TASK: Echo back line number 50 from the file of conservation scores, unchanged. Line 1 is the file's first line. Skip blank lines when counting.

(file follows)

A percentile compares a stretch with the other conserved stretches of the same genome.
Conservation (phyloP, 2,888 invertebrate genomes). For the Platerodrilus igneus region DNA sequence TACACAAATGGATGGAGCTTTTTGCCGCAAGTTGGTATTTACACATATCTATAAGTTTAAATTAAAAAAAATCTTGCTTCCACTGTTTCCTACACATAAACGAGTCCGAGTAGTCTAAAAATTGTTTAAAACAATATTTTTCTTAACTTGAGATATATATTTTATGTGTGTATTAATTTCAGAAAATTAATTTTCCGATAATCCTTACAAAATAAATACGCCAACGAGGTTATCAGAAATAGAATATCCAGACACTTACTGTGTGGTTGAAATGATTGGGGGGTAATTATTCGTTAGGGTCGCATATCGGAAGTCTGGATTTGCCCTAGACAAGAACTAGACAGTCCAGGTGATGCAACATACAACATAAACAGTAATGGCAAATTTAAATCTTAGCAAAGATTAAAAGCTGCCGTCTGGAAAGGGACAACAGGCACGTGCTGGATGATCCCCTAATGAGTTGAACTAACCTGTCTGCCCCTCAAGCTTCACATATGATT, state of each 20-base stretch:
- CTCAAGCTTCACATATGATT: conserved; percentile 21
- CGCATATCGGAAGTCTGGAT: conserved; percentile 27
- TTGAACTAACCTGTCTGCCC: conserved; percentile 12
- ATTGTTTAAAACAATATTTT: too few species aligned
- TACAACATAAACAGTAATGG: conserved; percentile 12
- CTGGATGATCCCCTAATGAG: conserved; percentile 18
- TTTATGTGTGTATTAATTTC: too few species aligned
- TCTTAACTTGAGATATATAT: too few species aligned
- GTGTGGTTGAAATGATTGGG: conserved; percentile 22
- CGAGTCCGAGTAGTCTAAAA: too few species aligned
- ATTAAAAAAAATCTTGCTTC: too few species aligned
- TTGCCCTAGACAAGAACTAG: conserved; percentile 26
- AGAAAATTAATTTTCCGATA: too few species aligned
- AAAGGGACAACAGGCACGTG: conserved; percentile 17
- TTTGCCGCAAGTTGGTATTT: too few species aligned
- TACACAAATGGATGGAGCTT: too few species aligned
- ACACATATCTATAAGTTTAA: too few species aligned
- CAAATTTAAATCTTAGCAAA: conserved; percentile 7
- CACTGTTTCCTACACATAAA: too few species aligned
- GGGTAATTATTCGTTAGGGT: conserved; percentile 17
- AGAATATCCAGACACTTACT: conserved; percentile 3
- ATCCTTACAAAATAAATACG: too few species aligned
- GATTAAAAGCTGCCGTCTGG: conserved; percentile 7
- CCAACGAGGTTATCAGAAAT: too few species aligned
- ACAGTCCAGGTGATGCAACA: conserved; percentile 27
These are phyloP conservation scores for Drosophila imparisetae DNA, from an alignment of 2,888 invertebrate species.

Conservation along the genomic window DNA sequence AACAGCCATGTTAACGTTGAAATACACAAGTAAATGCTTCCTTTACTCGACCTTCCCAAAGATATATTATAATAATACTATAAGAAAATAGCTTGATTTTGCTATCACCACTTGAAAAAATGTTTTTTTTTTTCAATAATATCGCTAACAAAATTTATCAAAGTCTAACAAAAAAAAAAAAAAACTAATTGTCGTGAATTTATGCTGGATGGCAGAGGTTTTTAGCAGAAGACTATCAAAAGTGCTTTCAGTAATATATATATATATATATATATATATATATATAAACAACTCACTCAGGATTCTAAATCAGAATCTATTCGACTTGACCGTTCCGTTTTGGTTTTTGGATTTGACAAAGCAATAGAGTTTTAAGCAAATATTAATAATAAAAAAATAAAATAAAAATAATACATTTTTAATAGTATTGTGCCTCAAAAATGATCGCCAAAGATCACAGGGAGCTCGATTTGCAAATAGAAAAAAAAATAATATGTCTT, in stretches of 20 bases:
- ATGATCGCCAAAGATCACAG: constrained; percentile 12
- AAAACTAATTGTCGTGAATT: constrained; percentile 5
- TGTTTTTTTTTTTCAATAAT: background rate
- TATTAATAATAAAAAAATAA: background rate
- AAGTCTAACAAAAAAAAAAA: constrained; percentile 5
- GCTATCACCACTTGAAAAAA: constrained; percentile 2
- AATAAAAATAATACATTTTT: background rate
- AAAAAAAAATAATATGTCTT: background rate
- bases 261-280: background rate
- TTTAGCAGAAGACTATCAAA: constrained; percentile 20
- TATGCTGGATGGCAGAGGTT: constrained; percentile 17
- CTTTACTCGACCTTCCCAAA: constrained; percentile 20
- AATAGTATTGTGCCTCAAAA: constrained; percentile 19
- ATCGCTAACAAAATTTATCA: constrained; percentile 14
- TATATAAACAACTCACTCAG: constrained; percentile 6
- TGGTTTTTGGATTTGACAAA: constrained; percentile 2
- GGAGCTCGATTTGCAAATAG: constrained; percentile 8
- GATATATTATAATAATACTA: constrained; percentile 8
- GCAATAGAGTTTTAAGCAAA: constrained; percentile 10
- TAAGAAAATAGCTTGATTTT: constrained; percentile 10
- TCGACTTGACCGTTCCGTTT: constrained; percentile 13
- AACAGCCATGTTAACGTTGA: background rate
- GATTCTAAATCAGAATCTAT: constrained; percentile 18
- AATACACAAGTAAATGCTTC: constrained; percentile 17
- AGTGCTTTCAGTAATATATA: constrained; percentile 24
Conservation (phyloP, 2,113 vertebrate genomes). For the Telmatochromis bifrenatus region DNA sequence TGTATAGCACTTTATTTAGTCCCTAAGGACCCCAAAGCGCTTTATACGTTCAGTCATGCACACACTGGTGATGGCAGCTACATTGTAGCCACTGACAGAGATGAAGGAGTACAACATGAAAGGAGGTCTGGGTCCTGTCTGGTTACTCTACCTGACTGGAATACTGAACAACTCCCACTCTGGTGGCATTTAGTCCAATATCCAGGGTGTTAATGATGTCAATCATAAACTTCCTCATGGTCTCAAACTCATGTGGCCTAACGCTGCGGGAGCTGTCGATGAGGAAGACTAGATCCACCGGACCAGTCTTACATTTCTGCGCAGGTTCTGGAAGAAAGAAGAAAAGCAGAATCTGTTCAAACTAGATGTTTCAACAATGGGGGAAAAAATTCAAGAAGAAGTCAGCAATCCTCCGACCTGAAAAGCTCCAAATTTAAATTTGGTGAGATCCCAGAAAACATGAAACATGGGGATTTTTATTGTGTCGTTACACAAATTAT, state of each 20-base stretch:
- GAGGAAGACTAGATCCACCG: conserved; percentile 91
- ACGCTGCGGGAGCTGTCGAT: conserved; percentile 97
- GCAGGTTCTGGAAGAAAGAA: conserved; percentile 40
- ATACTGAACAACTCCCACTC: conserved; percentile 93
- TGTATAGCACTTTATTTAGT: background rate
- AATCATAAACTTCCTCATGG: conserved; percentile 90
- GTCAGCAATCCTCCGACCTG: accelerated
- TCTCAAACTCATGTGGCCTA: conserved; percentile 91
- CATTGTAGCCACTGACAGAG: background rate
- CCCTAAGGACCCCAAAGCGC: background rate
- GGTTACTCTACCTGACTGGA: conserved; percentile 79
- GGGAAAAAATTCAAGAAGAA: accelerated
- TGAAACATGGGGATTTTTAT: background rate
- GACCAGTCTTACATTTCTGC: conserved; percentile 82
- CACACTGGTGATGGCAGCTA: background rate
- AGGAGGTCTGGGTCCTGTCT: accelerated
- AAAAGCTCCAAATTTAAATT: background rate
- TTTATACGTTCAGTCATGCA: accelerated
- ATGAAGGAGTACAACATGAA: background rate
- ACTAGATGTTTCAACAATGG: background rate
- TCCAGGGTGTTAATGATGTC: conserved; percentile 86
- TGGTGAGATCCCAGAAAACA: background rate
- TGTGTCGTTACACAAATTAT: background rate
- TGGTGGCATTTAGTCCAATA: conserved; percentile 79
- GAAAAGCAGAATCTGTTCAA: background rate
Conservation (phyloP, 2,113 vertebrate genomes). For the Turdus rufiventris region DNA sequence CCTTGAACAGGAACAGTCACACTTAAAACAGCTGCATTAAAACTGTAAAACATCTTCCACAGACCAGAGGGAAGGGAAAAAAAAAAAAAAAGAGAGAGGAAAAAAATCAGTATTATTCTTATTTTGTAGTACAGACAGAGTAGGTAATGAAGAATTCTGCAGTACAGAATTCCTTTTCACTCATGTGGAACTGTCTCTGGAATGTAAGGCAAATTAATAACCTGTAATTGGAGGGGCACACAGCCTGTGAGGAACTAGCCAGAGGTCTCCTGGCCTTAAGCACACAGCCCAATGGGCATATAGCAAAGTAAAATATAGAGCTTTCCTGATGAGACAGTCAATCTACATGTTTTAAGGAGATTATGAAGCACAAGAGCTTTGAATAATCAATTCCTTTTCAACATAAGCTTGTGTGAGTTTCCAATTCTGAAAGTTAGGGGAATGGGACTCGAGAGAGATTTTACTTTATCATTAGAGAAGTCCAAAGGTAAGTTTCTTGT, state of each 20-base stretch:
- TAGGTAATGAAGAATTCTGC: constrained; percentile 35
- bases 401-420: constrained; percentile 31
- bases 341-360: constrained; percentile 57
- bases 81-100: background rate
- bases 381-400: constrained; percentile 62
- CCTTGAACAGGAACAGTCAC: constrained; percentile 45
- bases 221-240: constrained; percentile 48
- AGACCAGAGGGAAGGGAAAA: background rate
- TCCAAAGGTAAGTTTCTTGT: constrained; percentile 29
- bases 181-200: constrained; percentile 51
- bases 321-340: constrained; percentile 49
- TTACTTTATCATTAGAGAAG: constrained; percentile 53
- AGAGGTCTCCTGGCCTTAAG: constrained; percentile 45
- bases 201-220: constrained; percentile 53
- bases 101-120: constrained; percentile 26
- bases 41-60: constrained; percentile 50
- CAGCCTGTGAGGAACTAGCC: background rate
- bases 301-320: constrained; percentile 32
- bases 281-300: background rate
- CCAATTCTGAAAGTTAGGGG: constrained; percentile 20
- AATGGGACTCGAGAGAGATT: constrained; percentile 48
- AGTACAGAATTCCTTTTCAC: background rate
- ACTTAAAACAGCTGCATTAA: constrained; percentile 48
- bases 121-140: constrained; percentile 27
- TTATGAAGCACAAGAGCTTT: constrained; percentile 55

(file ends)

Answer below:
- TCGACTTGACCGTTCCGTTT: constrained; percentile 13